Further, having and managing diabetes can cause much stress and emotional burden. For instance, a study involving 100 patients suffering from type 2 diabetes showed that 60% of these patients experience emotional burdens caused by the disease. And, 52% of these patients suffer from regimen distress. This is because the lifestyle changes they have to make, like exercising regularly, following a strict diet, practising relaxation techniques, monitoring blood glucose levels regularly, and taking medications, can put a lot of stress on an individual.
Furthermore, some diabetics are constantly worried about hypoglycemia, which is a condition where blood sugar levels swiftly decrease to less than 70 mg/dL. This is referred to as hypo anxiety. All in all, experiencing stress in diabetes is quite common and can be just as difficult to manage as the disease itself.
Join a Diabetes Management Program to Help with Stress and Diabetes
If you suffer from diabetes, then managing your stress levels is vital to prevent your blood sugar levels from rising. Whether the source of your stress is the disease itself or some other external factors related to your personal or professional life, addressing it is necessary for effective diabetes management.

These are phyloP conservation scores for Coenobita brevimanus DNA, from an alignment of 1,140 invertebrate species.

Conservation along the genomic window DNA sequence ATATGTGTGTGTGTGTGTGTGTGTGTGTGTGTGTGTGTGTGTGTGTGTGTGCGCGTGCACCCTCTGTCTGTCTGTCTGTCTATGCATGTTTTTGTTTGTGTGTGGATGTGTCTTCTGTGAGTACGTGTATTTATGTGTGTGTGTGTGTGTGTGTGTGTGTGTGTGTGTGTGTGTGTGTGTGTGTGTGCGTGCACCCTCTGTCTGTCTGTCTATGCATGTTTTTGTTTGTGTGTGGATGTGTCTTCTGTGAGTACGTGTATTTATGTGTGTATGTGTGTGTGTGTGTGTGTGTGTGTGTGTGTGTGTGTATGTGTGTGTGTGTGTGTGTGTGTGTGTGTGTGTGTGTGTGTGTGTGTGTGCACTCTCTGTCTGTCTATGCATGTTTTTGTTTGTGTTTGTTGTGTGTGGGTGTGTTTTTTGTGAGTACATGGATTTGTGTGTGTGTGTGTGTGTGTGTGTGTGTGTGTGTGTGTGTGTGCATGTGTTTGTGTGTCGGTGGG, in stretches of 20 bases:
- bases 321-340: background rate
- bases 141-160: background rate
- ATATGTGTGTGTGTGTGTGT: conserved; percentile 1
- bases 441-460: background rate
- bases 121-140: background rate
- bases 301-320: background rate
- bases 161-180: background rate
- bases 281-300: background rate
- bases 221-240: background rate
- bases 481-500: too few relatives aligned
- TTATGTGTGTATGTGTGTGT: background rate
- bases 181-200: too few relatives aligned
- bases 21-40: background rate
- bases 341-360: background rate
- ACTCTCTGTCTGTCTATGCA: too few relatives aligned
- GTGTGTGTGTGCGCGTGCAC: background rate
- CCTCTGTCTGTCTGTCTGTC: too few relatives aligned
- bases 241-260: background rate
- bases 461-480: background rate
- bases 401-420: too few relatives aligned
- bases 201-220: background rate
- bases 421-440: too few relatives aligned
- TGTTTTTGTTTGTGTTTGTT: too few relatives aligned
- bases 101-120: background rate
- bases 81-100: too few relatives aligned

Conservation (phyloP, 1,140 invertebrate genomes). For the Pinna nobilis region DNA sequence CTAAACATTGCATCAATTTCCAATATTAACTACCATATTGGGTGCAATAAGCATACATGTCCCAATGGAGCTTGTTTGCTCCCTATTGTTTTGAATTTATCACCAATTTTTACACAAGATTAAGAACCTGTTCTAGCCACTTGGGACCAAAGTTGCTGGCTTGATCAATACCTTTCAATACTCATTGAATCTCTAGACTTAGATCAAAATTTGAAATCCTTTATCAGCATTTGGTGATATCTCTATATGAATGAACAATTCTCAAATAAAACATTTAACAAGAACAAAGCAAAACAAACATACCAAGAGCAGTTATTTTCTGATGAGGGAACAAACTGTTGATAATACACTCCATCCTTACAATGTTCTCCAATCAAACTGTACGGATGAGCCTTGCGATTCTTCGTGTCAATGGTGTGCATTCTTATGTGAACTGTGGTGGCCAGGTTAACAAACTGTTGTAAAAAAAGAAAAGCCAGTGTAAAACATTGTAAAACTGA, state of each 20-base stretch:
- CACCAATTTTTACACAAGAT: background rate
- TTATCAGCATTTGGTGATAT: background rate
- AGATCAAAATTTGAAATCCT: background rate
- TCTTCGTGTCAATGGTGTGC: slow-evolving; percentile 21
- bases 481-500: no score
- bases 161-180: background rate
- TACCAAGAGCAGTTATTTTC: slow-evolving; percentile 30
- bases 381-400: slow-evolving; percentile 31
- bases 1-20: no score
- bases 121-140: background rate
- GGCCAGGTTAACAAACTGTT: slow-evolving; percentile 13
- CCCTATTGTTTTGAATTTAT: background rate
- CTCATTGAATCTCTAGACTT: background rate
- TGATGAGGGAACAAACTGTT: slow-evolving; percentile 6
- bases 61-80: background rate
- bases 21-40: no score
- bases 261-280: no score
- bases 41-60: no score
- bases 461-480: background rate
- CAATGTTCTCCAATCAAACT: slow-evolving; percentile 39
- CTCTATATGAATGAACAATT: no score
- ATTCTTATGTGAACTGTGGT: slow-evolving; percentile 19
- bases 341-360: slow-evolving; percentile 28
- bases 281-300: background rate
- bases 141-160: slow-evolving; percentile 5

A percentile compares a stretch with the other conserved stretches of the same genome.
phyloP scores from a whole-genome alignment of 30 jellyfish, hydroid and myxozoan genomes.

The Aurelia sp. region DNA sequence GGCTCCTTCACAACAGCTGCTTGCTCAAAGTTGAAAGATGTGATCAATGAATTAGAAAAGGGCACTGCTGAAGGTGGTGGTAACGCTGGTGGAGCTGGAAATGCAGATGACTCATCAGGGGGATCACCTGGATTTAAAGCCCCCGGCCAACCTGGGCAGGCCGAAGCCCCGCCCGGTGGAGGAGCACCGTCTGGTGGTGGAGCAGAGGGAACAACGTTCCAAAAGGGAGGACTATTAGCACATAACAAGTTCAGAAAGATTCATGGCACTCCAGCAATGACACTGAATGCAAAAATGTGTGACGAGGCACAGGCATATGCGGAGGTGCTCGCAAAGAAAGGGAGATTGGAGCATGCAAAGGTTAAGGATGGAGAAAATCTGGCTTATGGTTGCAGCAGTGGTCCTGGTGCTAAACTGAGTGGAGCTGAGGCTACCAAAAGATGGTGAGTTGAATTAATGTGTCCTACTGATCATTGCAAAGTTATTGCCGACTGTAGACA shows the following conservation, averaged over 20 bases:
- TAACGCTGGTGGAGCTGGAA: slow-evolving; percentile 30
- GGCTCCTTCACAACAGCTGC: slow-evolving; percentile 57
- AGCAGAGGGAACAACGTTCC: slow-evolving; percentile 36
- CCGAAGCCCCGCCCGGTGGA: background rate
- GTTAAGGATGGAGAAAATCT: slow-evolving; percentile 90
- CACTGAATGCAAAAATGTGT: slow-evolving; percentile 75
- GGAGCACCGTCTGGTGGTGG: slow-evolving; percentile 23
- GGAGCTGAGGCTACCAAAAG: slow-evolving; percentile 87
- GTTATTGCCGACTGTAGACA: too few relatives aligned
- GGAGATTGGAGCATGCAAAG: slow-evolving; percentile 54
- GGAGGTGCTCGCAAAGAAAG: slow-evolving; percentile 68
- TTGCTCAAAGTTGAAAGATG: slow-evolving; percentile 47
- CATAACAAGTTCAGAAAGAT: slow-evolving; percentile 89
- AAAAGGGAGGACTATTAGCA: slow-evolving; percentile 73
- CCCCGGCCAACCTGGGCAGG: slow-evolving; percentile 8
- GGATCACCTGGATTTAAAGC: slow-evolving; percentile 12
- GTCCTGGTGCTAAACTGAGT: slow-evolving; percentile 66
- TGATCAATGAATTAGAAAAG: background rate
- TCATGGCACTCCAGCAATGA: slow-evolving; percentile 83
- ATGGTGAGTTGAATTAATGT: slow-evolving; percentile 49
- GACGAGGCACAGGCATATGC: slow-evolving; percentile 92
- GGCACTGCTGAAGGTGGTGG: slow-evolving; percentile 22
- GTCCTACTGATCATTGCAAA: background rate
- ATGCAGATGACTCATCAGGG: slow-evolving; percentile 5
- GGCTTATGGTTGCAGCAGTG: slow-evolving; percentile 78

Many people think ignoring their stress or pretending to not be stressed will help. However, it does the opposite by exacerbating the problem. It is much more advisable to seek the advice of a Clinical Psychologist or an expert Diabetes Educator. This can prove to be quite helpful in controlling both your stress levels and your blood sugar levels.
You can try enrolling in a multidisciplinary diabetes management program, which can help significantly in managing your diabetes and stress together. Choose a program that allows you to take guidance from experts like a Diabetes Educator, Clinical Psychologist, Certified Physiotherapist, and Nutritionist. Together, these experts can provide you with 360-degree care focusing on all 3 critical aspects of diabetes management – nutrition, physical activity, and stress management.